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The following stories from the October 3, 2008, edition of AOPA ePilot were provided to AOPA members who expressed an interest in the particular subject areas. Any AOPA member can receive information tailored to their areas of interest by updating their preferences online.


Purging fuel contaminants

When you learned to preflight an aircraft, your instructor stressed the hazards of fuel contamination and the care to exercise when checking fuel samples for water or other foreign materials. You have studied the aircraft's fuel system in the pilot's operating handbook (POH), and you use a preflight checklist that states how and where to sample fuel. As winter approaches, should your technique differ from the one you use in warmer months? "Ice crystals can block a fuel filter, and water in a fuel system has been known to freeze a fuel selector valve in one position. If water freezes in a fuel tank, you may draw a perfectly good fuel sample, but after the ice thaws, you might find water in your fuel. If you expect the weather to turn cold, sump the tanks before the mercury hits the freezing mark," wrote Robert N. Rossier in " Checking Fuel Samples" on the AOPA Flight Training Web site.

Usually your fuel test will come back negative. But what do you do if a cupful of water comes out in your fuel sample? Can you remove all of the contaminant? How did it get in there in the first place?

Your POH, in the section on service and maintenance, describes the proper way to remove contaminants, and when it may be advisable to postpone flying and turn the problem over to the folks who look after your aircraft. Know the section's contents. Also review the AOPA Air Safety Foundation's Safety Advisor, Fuel Awareness . One of its helpful tips is to delay taking a fuel sample for a few minutes after refueling to let any water settle. Also, test your understanding of fuel contamination against questions 19 and 20 from this list of sample questions from the light sport pilot knowledge test.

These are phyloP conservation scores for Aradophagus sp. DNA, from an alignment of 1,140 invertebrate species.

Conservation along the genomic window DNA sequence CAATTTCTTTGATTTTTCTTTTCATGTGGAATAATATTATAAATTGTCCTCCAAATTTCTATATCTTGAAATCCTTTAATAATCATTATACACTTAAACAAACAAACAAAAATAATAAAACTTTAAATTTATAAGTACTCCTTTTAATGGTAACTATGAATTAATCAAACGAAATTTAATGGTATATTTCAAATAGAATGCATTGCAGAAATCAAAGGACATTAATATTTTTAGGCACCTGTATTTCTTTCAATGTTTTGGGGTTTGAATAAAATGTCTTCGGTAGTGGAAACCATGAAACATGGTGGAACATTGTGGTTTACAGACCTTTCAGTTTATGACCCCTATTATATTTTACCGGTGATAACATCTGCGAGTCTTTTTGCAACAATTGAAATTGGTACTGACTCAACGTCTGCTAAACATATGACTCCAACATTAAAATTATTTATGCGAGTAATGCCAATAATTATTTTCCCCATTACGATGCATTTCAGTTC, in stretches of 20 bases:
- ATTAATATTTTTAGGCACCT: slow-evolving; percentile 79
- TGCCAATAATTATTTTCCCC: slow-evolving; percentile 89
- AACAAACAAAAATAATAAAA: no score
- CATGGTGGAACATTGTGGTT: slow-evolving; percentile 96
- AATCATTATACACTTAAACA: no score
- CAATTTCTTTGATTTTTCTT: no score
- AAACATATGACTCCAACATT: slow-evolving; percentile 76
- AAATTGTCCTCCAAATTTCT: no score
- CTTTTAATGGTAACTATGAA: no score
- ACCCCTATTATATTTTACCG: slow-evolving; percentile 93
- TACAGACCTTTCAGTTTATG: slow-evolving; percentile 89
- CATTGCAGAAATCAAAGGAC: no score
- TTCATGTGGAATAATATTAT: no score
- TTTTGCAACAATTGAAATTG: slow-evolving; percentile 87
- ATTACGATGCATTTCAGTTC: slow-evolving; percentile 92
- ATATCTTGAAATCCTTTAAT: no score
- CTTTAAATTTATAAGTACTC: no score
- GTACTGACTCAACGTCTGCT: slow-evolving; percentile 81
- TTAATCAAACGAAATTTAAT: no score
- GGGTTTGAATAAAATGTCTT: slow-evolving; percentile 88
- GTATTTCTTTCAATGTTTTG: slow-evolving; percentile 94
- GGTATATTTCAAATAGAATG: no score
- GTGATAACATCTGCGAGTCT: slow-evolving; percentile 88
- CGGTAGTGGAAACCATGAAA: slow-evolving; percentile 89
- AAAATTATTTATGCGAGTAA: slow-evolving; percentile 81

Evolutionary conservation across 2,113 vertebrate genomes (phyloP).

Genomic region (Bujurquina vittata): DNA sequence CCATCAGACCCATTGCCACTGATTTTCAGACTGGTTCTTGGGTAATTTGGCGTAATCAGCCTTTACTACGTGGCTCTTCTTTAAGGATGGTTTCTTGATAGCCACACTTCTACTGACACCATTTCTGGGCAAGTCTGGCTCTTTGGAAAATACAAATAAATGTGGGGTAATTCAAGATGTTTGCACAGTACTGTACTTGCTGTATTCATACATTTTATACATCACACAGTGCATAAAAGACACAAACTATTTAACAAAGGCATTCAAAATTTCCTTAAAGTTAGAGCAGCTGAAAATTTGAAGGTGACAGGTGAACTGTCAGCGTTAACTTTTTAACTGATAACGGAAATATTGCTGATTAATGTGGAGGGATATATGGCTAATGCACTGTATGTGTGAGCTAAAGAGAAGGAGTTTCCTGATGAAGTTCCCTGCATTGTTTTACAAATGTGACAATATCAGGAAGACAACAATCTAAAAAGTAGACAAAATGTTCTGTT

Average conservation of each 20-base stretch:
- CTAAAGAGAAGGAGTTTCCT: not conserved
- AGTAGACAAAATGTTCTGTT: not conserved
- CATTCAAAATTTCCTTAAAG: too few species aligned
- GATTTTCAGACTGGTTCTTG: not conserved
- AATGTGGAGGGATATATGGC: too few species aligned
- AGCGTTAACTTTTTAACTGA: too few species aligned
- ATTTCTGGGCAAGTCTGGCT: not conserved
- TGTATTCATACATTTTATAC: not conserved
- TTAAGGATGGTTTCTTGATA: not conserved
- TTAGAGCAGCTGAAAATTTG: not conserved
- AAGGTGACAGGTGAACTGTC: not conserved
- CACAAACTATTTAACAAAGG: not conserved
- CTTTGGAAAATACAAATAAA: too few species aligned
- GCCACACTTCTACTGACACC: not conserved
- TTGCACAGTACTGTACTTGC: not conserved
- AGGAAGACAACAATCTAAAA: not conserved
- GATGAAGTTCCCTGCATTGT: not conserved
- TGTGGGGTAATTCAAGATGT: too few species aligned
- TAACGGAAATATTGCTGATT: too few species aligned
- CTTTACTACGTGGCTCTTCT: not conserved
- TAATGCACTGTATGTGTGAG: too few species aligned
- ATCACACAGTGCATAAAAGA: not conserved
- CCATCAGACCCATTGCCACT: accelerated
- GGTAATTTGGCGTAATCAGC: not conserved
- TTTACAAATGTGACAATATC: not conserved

Additional guidance is found in FAA Advisory Circular (AC) Water in Aviation Fuels . Note recommendations for pilots of tailwheel aircraft, aircraft with cross-feed fuel systems, and those with wing-mounted fuel tanks. The AC's most vital advice, however, is the recommendation that if there's any doubt whether contaminants are present, turn the aircraft over to the experts for further examination.


Portable laser flare can signal for help

Here's a new addition for your off-airport survival kit: a rescue laser light. The handheld signaling device is not a pyrotechnic flare and can be carried aboard an aircraft. Its visibility range is up to 20 miles at night or one to three miles during the day. It operates 40 hours on a three-volt lithium battery and weighs three ounces. The Rescue Laser Flare sells for $89.99 and is available at

Note: Products listed have not been evaluated by ePilot editors unless otherwise noted. AOPA assumes no responsibility for products or services listed or for claims or actions by manufacturers or vendors.



What are land and hold short operations?


Land and hold short operations (LAHSO) allow greater capacity and efficiency at certain towered airports through the simultaneous use of intersecting or nearby runways or taxiways. These airports and their available landing distances are listed in the Airport/Facility Directory. The controller may clear you to land and hold short of a specified point on the runway. The pilot in command has the final authority to accept or decline such a clearance and must be familiar with the available landing distances prior to acceptance. The PIC must also take into consideration temperature, wind, elevation, speed, and runway surface conditions when calculating the landing distance needed. If a LAHSO clearance is accepted, it must be read back to the controller in full ( AIM 4-3-11). Note that although LAHSO is a special emphasis area for flight examiners to cover on the private pilot practical test, student pilots or pilots not familiar with LAHSO should not participate. Read more in this publication from the AOPA Air Safety Foundation.

Got a question for our technical services staff? E-mail to [email protected] or call the Pilot Information Center, 800/872-2672. Don't forget the online archive of "Final Exam" questions and answers, searchable by keyword or topic.

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